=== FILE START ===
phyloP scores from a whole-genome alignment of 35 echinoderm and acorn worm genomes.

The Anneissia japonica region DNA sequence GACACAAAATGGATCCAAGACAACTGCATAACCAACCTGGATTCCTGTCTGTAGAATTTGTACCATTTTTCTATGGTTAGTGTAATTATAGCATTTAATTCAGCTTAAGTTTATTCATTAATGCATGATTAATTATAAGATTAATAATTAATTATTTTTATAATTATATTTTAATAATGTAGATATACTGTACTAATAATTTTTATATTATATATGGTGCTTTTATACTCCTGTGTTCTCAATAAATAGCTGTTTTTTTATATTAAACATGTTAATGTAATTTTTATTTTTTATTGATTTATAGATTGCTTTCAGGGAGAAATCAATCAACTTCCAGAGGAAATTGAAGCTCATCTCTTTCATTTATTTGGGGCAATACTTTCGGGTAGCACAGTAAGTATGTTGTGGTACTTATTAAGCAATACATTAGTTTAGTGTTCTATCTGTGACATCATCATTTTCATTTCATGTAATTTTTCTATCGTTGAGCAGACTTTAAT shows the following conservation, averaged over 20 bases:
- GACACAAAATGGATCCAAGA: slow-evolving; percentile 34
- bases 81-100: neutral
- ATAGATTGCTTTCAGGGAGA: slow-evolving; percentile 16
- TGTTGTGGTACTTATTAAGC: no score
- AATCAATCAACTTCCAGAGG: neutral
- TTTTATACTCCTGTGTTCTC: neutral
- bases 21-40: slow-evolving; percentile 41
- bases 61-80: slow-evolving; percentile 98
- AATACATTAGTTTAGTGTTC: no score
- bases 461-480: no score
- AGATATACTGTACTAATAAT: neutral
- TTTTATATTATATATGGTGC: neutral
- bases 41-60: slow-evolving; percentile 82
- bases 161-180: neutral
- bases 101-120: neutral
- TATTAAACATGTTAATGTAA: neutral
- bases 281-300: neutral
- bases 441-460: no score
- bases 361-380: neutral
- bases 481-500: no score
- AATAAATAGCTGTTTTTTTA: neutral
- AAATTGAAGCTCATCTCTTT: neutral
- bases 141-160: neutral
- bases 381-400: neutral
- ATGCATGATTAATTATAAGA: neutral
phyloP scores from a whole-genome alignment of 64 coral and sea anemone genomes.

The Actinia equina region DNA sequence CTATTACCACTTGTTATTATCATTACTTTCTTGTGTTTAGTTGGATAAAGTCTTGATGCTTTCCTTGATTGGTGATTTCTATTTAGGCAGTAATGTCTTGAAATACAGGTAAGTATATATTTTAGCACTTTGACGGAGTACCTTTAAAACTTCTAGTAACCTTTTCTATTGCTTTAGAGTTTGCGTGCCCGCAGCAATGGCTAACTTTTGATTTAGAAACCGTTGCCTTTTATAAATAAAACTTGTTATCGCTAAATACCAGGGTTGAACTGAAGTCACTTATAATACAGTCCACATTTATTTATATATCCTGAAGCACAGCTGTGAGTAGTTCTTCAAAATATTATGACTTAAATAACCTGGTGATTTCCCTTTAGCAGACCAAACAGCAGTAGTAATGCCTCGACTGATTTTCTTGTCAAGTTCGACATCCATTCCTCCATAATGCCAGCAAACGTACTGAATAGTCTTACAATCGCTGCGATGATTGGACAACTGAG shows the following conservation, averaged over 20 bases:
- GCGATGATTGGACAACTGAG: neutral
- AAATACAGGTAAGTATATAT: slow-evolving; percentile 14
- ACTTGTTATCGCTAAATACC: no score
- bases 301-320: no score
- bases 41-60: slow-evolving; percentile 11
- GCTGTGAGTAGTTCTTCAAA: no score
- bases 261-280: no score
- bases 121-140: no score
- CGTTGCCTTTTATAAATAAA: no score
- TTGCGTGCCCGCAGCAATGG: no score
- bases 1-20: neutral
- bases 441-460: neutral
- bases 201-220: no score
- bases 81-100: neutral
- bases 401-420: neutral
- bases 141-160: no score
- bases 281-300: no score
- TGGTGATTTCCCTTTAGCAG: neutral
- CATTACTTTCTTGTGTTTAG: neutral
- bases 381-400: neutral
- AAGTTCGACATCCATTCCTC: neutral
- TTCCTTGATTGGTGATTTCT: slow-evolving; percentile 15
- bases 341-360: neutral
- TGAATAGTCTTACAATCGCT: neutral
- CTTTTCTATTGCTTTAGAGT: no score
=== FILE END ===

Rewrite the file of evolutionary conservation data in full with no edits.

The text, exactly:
phyloP scores from a whole-genome alignment of 35 echinoderm and acorn worm genomes.

The Anneissia japonica region DNA sequence GACACAAAATGGATCCAAGACAACTGCATAACCAACCTGGATTCCTGTCTGTAGAATTTGTACCATTTTTCTATGGTTAGTGTAATTATAGCATTTAATTCAGCTTAAGTTTATTCATTAATGCATGATTAATTATAAGATTAATAATTAATTATTTTTATAATTATATTTTAATAATGTAGATATACTGTACTAATAATTTTTATATTATATATGGTGCTTTTATACTCCTGTGTTCTCAATAAATAGCTGTTTTTTTATATTAAACATGTTAATGTAATTTTTATTTTTTATTGATTTATAGATTGCTTTCAGGGAGAAATCAATCAACTTCCAGAGGAAATTGAAGCTCATCTCTTTCATTTATTTGGGGCAATACTTTCGGGTAGCACAGTAAGTATGTTGTGGTACTTATTAAGCAATACATTAGTTTAGTGTTCTATCTGTGACATCATCATTTTCATTTCATGTAATTTTTCTATCGTTGAGCAGACTTTAAT shows the following conservation, averaged over 20 bases:
- GACACAAAATGGATCCAAGA: slow-evolving; percentile 34
- bases 81-100: neutral
- ATAGATTGCTTTCAGGGAGA: slow-evolving; percentile 16
- TGTTGTGGTACTTATTAAGC: no score
- AATCAATCAACTTCCAGAGG: neutral
- TTTTATACTCCTGTGTTCTC: neutral
- bases 21-40: slow-evolving; percentile 41
- bases 61-80: slow-evolving; percentile 98
- AATACATTAGTTTAGTGTTC: no score
- bases 461-480: no score
- AGATATACTGTACTAATAAT: neutral
- TTTTATATTATATATGGTGC: neutral
- bases 41-60: slow-evolving; percentile 82
- bases 161-180: neutral
- bases 101-120: neutral
- TATTAAACATGTTAATGTAA: neutral
- bases 281-300: neutral
- bases 441-460: no score
- bases 361-380: neutral
- bases 481-500: no score
- AATAAATAGCTGTTTTTTTA: neutral
- AAATTGAAGCTCATCTCTTT: neutral
- bases 141-160: neutral
- bases 381-400: neutral
- ATGCATGATTAATTATAAGA: neutral
phyloP scores from a whole-genome alignment of 64 coral and sea anemone genomes.

The Actinia equina region DNA sequence CTATTACCACTTGTTATTATCATTACTTTCTTGTGTTTAGTTGGATAAAGTCTTGATGCTTTCCTTGATTGGTGATTTCTATTTAGGCAGTAATGTCTTGAAATACAGGTAAGTATATATTTTAGCACTTTGACGGAGTACCTTTAAAACTTCTAGTAACCTTTTCTATTGCTTTAGAGTTTGCGTGCCCGCAGCAATGGCTAACTTTTGATTTAGAAACCGTTGCCTTTTATAAATAAAACTTGTTATCGCTAAATACCAGGGTTGAACTGAAGTCACTTATAATACAGTCCACATTTATTTATATATCCTGAAGCACAGCTGTGAGTAGTTCTTCAAAATATTATGACTTAAATAACCTGGTGATTTCCCTTTAGCAGACCAAACAGCAGTAGTAATGCCTCGACTGATTTTCTTGTCAAGTTCGACATCCATTCCTCCATAATGCCAGCAAACGTACTGAATAGTCTTACAATCGCTGCGATGATTGGACAACTGAG shows the following conservation, averaged over 20 bases:
- GCGATGATTGGACAACTGAG: neutral
- AAATACAGGTAAGTATATAT: slow-evolving; percentile 14
- ACTTGTTATCGCTAAATACC: no score
- bases 301-320: no score
- bases 41-60: slow-evolving; percentile 11
- GCTGTGAGTAGTTCTTCAAA: no score
- bases 261-280: no score
- bases 121-140: no score
- CGTTGCCTTTTATAAATAAA: no score
- TTGCGTGCCCGCAGCAATGG: no score
- bases 1-20: neutral
- bases 441-460: neutral
- bases 201-220: no score
- bases 81-100: neutral
- bases 401-420: neutral
- bases 141-160: no score
- bases 281-300: no score
- TGGTGATTTCCCTTTAGCAG: neutral
- CATTACTTTCTTGTGTTTAG: neutral
- bases 381-400: neutral
- AAGTTCGACATCCATTCCTC: neutral
- TTCCTTGATTGGTGATTTCT: slow-evolving; percentile 15
- bases 341-360: neutral
- TGAATAGTCTTACAATCGCT: neutral
- CTTTTCTATTGCTTTAGAGT: no score